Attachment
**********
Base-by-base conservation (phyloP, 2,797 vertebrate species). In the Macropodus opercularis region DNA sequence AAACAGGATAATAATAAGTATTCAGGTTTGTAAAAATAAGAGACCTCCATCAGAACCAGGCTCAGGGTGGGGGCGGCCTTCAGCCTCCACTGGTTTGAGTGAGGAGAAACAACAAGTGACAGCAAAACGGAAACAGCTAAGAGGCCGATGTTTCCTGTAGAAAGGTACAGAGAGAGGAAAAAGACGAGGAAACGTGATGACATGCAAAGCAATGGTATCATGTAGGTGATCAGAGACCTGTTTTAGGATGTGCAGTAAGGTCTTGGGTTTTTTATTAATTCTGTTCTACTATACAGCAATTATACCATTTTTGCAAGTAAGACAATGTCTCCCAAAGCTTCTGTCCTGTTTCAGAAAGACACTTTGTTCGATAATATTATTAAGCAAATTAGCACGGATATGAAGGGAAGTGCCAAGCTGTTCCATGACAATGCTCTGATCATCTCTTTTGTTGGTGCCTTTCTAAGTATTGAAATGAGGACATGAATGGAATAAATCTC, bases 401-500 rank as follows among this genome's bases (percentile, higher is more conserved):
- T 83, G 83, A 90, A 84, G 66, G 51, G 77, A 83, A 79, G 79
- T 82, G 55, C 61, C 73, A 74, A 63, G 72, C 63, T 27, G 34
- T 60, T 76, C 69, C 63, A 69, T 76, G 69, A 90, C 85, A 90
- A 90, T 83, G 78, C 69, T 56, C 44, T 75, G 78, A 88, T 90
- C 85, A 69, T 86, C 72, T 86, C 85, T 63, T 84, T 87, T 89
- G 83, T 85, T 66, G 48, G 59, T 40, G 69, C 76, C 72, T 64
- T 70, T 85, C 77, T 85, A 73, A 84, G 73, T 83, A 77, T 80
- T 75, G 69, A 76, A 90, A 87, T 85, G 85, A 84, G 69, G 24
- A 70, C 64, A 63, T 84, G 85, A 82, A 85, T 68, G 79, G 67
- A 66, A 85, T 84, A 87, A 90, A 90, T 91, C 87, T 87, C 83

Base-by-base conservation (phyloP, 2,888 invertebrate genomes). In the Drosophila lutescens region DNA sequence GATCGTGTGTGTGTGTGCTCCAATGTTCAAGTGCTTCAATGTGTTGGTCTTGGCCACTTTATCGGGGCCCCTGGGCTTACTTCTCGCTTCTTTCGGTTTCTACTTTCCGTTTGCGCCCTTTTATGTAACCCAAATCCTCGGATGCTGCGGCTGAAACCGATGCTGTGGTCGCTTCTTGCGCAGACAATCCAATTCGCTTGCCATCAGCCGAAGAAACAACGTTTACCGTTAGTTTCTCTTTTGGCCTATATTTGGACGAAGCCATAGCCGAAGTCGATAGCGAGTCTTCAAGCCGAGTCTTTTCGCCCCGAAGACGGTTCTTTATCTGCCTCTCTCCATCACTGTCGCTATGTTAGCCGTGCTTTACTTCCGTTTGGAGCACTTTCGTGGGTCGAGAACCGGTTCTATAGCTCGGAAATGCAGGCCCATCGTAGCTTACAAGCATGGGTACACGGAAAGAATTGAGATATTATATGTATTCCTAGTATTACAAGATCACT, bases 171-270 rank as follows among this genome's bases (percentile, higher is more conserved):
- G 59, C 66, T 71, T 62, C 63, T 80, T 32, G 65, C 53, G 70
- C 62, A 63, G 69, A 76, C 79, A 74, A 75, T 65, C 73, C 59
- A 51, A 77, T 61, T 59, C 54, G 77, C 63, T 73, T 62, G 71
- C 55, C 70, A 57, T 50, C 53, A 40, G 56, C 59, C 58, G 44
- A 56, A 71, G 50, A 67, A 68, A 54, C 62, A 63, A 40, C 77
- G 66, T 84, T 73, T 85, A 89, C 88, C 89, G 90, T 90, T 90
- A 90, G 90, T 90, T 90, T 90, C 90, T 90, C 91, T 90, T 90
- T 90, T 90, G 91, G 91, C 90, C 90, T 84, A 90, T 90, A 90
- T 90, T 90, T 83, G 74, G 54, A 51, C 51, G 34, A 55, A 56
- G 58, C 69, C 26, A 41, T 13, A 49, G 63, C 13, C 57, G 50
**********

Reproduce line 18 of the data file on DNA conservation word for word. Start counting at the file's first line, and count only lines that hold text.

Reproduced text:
- G 66, T 84, T 73, T 85, A 89, C 88, C 89, G 90, T 90, T 90